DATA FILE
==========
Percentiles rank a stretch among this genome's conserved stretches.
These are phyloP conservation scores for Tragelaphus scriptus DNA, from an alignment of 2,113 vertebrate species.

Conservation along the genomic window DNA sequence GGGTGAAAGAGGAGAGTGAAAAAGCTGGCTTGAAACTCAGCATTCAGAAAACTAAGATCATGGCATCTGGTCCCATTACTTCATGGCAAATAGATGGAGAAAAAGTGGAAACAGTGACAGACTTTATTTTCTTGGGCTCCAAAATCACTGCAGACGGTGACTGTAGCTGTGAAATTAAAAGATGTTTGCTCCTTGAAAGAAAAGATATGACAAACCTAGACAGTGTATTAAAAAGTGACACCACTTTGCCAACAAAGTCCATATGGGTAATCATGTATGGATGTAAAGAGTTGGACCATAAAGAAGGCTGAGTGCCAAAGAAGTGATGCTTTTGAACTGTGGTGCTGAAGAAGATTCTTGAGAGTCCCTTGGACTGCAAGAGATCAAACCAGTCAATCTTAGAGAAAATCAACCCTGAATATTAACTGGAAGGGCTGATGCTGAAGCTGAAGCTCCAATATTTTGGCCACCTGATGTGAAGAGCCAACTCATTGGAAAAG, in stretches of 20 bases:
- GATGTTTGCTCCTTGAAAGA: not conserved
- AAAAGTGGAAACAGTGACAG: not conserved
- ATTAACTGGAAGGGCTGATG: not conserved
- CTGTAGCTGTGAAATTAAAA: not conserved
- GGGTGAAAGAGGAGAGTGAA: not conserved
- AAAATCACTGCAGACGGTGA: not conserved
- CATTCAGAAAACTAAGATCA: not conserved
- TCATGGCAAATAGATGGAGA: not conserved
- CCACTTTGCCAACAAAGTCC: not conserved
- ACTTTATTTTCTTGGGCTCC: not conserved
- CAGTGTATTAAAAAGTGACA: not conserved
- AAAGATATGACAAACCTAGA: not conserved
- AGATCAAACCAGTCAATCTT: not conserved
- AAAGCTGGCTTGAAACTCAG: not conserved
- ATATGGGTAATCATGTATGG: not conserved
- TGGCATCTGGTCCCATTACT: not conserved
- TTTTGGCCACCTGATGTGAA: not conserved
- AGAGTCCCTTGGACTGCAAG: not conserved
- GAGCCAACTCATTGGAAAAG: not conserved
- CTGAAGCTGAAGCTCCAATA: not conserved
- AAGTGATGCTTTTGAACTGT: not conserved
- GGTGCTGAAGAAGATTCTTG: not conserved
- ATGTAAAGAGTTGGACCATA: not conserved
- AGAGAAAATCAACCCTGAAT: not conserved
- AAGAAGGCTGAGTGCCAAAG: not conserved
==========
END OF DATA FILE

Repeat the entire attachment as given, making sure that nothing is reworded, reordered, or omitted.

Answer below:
Percentiles rank a stretch among this genome's conserved stretches.
These are phyloP conservation scores for Tragelaphus scriptus DNA, from an alignment of 2,113 vertebrate species.

Conservation along the genomic window DNA sequence GGGTGAAAGAGGAGAGTGAAAAAGCTGGCTTGAAACTCAGCATTCAGAAAACTAAGATCATGGCATCTGGTCCCATTACTTCATGGCAAATAGATGGAGAAAAAGTGGAAACAGTGACAGACTTTATTTTCTTGGGCTCCAAAATCACTGCAGACGGTGACTGTAGCTGTGAAATTAAAAGATGTTTGCTCCTTGAAAGAAAAGATATGACAAACCTAGACAGTGTATTAAAAAGTGACACCACTTTGCCAACAAAGTCCATATGGGTAATCATGTATGGATGTAAAGAGTTGGACCATAAAGAAGGCTGAGTGCCAAAGAAGTGATGCTTTTGAACTGTGGTGCTGAAGAAGATTCTTGAGAGTCCCTTGGACTGCAAGAGATCAAACCAGTCAATCTTAGAGAAAATCAACCCTGAATATTAACTGGAAGGGCTGATGCTGAAGCTGAAGCTCCAATATTTTGGCCACCTGATGTGAAGAGCCAACTCATTGGAAAAG, in stretches of 20 bases:
- GATGTTTGCTCCTTGAAAGA: not conserved
- AAAAGTGGAAACAGTGACAG: not conserved
- ATTAACTGGAAGGGCTGATG: not conserved
- CTGTAGCTGTGAAATTAAAA: not conserved
- GGGTGAAAGAGGAGAGTGAA: not conserved
- AAAATCACTGCAGACGGTGA: not conserved
- CATTCAGAAAACTAAGATCA: not conserved
- TCATGGCAAATAGATGGAGA: not conserved
- CCACTTTGCCAACAAAGTCC: not conserved
- ACTTTATTTTCTTGGGCTCC: not conserved
- CAGTGTATTAAAAAGTGACA: not conserved
- AAAGATATGACAAACCTAGA: not conserved
- AGATCAAACCAGTCAATCTT: not conserved
- AAAGCTGGCTTGAAACTCAG: not conserved
- ATATGGGTAATCATGTATGG: not conserved
- TGGCATCTGGTCCCATTACT: not conserved
- TTTTGGCCACCTGATGTGAA: not conserved
- AGAGTCCCTTGGACTGCAAG: not conserved
- GAGCCAACTCATTGGAAAAG: not conserved
- CTGAAGCTGAAGCTCCAATA: not conserved
- AAGTGATGCTTTTGAACTGT: not conserved
- GGTGCTGAAGAAGATTCTTG: not conserved
- ATGTAAAGAGTTGGACCATA: not conserved
- AGAGAAAATCAACCCTGAAT: not conserved
- AAGAAGGCTGAGTGCCAAAG: not conserved